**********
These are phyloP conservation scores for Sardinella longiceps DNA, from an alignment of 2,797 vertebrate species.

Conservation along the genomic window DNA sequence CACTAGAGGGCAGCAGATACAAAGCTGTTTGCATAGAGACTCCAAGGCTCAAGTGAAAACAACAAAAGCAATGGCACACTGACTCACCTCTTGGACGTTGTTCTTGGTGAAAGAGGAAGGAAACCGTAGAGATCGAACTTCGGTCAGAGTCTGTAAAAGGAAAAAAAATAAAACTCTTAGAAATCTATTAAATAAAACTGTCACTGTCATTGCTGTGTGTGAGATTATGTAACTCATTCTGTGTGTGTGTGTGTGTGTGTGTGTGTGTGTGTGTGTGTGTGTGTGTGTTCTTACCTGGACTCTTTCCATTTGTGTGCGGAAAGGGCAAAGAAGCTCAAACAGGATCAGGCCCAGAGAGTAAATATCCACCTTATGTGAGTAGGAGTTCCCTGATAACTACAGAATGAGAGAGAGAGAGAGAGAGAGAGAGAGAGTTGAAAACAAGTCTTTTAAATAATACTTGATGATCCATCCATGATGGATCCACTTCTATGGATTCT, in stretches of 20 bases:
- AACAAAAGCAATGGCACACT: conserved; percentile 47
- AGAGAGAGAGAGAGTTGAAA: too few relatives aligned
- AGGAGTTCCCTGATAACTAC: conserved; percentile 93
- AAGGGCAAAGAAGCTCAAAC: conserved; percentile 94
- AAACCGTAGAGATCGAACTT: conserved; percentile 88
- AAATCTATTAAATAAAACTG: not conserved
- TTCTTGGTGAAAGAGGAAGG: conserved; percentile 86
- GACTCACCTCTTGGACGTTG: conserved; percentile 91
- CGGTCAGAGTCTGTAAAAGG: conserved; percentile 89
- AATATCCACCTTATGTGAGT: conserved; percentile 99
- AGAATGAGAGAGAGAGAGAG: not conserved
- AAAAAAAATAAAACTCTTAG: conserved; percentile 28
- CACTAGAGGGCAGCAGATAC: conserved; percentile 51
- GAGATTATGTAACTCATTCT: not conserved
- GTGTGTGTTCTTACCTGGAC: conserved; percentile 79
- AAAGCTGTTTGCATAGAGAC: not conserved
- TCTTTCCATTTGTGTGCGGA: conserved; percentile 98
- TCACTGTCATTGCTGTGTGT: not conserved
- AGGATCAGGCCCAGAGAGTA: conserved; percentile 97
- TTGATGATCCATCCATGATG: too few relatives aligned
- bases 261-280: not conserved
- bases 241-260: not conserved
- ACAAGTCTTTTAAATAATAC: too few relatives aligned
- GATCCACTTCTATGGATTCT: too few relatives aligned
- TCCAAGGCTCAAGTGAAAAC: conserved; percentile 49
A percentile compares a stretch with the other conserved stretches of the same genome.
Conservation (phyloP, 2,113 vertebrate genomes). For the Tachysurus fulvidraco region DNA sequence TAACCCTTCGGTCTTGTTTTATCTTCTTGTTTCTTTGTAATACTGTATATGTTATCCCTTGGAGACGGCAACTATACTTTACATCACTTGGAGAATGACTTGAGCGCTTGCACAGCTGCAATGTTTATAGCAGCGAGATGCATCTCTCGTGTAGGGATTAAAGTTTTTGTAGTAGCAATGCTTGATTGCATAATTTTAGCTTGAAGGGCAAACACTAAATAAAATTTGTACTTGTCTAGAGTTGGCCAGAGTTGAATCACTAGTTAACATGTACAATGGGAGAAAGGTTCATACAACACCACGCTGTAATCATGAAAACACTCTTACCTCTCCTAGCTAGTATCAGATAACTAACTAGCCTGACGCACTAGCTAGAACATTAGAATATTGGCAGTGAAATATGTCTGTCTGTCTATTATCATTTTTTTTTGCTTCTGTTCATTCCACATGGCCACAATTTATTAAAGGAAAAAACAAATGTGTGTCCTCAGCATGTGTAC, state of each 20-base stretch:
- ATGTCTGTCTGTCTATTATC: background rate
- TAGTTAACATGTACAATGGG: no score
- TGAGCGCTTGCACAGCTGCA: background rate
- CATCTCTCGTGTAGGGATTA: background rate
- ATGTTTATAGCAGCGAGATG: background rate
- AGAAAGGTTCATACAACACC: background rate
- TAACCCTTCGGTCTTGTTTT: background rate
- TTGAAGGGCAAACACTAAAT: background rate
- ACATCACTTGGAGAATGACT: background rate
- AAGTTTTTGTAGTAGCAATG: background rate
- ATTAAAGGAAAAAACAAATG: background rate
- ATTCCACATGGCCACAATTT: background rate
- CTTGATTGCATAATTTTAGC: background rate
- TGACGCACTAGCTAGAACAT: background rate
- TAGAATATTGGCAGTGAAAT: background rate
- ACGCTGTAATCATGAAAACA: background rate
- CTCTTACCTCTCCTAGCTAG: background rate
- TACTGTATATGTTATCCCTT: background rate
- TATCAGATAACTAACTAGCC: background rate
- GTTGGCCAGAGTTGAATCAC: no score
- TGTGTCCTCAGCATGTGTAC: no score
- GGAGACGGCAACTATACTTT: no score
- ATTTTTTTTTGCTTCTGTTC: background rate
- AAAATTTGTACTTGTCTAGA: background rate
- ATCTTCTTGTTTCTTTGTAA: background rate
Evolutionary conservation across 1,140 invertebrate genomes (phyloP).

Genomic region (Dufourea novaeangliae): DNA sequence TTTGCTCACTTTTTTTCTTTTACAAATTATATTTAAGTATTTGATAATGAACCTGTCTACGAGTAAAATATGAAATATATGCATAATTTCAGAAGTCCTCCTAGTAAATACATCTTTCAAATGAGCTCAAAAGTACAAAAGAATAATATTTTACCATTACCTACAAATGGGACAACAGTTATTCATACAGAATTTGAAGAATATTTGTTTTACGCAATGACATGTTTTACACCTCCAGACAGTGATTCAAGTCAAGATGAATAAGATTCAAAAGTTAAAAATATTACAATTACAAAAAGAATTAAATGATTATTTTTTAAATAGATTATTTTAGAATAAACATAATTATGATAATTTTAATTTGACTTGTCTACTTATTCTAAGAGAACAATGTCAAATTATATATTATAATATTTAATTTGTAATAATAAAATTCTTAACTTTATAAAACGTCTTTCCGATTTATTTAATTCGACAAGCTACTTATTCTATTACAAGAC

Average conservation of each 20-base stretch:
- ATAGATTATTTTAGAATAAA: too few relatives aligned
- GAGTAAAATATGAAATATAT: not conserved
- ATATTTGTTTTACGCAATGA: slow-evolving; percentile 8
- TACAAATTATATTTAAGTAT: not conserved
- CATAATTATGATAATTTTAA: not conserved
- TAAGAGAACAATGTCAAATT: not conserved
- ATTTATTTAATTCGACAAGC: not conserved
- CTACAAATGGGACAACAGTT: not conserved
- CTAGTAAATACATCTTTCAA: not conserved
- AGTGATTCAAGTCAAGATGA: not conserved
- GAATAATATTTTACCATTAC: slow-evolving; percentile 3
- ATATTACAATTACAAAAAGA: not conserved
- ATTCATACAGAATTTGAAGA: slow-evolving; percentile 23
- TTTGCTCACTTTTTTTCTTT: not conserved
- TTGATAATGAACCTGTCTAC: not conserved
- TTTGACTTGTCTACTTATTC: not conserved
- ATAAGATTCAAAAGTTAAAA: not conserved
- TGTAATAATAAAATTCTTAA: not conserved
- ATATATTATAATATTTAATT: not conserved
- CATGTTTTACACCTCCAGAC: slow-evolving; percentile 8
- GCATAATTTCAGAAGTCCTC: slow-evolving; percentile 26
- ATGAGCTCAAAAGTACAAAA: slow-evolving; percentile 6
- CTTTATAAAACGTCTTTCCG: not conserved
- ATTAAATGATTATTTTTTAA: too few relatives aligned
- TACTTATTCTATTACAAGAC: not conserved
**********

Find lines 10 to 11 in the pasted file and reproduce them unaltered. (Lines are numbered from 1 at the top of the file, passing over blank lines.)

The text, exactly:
- GACTCACCTCTTGGACGTTG: conserved; percentile 91
- CGGTCAGAGTCTGTAAAAGG: conserved; percentile 89